How Much Is A Child’s Year Really Worth? #NaBloPoMo

More on the parenting teens theme today given this is what is taking up most of my head space at the moment.

At this time of life when asked my age, I often jokingly answer in dog years. This not only paves the way for further discussion, but also serves as an ice breaker and a youth elixir of sorts. My recent parenting teens experiences leads me to question whether 18 years of a child’s life today has the same equivalency as 18 years of a child’ life, say growing up in the 50s, 70s or 80s. Or is it like dog years and equivalent to something less so that ageing in the new millennium like the value of money is decreasing in effectiveness over time?

I met a wonderful woman today in my Zumba class who also happens to be the mother of two boys. Her boys are older than mine, adult clockaged 19 and 22. We were of course sweatily comparing parenting experiences, have just shaken our wobbly bits on the dance floor for the last hour during class. She was exclaiming how both of her boys were now just starting down the tertiary education road after having travelled for a while and taken bridging courses to gain entry into university in this country. She was very proud of her boys going down this road, as she herself had not done so and wished that she had. Anecdotally she advised that most of her sons’ cohorts had also not started university straight after finishing school, but had chosen to travel, work or taken a gap year.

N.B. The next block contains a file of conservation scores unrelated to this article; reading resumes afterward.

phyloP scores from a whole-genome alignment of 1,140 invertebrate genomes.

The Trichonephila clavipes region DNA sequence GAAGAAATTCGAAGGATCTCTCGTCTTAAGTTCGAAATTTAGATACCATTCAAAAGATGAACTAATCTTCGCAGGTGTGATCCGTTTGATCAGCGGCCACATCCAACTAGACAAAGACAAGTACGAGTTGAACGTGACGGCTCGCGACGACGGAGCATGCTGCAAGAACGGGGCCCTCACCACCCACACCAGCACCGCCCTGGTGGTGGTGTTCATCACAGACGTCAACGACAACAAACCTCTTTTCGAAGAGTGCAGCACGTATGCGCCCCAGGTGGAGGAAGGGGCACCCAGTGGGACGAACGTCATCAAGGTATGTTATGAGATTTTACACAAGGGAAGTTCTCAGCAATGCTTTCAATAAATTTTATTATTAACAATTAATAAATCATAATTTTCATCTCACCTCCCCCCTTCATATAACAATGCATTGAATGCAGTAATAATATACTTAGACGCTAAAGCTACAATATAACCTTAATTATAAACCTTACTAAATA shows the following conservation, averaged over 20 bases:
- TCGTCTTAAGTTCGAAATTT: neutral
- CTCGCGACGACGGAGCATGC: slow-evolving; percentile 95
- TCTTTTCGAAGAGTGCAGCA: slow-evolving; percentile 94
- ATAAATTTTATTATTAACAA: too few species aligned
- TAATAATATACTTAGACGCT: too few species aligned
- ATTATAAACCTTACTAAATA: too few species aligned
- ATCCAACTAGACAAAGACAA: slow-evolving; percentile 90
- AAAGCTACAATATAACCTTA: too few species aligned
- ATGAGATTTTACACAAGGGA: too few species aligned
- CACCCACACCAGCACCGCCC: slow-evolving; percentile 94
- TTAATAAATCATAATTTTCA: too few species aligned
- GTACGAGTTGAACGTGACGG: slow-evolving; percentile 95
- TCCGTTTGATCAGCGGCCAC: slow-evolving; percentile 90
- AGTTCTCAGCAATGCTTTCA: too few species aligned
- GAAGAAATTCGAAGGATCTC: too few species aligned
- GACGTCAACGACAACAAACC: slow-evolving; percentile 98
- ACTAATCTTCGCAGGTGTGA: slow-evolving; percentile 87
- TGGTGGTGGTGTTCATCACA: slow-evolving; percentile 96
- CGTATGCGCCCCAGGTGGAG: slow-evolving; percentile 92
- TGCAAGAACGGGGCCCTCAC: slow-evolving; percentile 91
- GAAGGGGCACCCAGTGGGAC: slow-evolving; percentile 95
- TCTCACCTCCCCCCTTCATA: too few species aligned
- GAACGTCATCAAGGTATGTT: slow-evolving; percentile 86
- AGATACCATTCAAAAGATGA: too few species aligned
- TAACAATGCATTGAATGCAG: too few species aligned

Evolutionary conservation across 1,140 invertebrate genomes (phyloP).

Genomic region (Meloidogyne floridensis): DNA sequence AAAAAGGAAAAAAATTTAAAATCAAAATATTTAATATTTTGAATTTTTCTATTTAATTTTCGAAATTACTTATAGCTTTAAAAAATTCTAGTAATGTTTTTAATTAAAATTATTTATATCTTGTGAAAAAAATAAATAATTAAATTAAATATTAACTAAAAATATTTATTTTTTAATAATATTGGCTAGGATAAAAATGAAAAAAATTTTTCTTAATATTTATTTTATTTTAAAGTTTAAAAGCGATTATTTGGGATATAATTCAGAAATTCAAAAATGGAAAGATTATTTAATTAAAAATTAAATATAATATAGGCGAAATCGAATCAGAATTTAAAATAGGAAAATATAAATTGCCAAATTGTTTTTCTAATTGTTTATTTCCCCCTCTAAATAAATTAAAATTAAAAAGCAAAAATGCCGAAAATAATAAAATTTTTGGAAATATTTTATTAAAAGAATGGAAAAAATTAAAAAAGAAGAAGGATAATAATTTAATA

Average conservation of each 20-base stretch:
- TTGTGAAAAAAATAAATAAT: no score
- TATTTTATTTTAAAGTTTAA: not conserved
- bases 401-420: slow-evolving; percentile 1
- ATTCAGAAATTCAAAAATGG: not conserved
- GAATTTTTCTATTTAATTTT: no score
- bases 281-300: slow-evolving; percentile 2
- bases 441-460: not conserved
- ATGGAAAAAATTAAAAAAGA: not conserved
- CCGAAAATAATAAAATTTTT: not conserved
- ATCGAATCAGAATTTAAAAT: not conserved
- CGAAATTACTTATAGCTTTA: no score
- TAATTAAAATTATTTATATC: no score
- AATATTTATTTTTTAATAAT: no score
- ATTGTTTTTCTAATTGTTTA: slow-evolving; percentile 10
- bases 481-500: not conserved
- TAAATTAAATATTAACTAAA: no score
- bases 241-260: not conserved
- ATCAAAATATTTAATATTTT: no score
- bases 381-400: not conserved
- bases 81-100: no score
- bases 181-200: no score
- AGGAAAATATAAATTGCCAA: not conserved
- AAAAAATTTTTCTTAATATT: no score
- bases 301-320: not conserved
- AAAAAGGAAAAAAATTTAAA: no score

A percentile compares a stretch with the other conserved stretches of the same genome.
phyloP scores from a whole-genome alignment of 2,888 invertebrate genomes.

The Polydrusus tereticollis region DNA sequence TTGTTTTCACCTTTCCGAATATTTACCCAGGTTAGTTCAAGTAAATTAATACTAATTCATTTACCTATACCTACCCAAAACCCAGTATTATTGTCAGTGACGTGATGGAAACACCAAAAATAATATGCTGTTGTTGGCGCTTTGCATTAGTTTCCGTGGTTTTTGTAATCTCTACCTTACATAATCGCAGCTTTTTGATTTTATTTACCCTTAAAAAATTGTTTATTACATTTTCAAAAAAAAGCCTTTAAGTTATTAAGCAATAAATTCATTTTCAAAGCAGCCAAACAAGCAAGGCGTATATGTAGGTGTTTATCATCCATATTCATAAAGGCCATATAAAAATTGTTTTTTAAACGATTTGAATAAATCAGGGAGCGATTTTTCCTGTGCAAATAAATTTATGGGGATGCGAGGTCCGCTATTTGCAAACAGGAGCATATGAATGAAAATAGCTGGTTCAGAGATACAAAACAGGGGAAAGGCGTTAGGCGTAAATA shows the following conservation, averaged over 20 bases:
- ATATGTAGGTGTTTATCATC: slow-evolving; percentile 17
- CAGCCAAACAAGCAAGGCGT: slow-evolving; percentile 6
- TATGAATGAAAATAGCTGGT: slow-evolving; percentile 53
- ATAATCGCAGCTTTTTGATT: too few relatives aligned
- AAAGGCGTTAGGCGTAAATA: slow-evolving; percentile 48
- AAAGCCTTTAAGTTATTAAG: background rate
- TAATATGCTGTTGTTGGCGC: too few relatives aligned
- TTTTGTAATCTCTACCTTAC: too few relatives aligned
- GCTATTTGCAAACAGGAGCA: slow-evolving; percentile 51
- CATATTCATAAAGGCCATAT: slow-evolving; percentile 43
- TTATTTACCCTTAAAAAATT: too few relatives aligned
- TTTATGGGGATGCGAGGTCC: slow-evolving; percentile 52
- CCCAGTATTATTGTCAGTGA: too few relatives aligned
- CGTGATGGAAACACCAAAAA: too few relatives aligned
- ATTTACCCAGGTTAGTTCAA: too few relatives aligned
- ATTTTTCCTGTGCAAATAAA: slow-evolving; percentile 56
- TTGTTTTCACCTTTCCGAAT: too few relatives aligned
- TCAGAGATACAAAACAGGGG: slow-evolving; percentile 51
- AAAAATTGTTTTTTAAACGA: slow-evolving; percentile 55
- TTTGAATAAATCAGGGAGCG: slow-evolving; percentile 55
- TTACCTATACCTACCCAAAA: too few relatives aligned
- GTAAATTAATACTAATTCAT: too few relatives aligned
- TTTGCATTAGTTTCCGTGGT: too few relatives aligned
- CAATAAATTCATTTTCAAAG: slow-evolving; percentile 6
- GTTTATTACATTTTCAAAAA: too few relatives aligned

In the ehemm…three decades (or 4 or so dog years) since I was 18, there seems to have been a shift in how an 18 year old sees the world. We often hear that life for children is more complicated today – faster paced, more competitive and just more. There is no doubt the information age has brought with it an array of options for an 18 year old that were not available to us at that age, or not as easily accessible. For example, many 18 year olds place a premium on seeing the world and are more well travelled than most adults. Through those travelling experiences, the world of living, working and loving in a foreign land is now a reality for our 18 year olds.

But does having all these options mean that the timeline for 18 year olds have been pushed out? Is 23 the new 18 and is 18 the new 15, but with drinking, voting and driving rights thrown in (note in Australia the legal drinking age is 18)? At what point should a person get down and get serious about their life path instead of behaving like human flotsam and jetsam? And is this really necessary now anyway given that home affordability no longer seems a reality for most 18 year olds and there is no guarantee of employment after university graduation?

Am I creating a rod for my own back by insisting that my children study ahead of playing computer games and that they strive towards something other than just living for today?

life path signageI certainly don’t believe that the life path I chose is necessarily the best one for my children. We are all unique and each person should be free to choose their own path. But I can’t help thinking that perhaps we are asking our children to make their choice before they are properly equipped to do so. Are these decisions that should be postponed until my children are 21 or 22 after they have acquired a bit of life experience? Life experience that had they grown up in the 50s, 70s or 80s they would more likely have had by now?

I still have more questions than answers at this point, but I can’t help thinking that it just a different world with different challenges to when I was 18.

They say you can’t put an old head on young shoulders, but maybe it’s possible to put some old shoulders under a young head to offer support and guidance pending launch time.

Any feedback you wish to provide on these issues will be most gratefully received.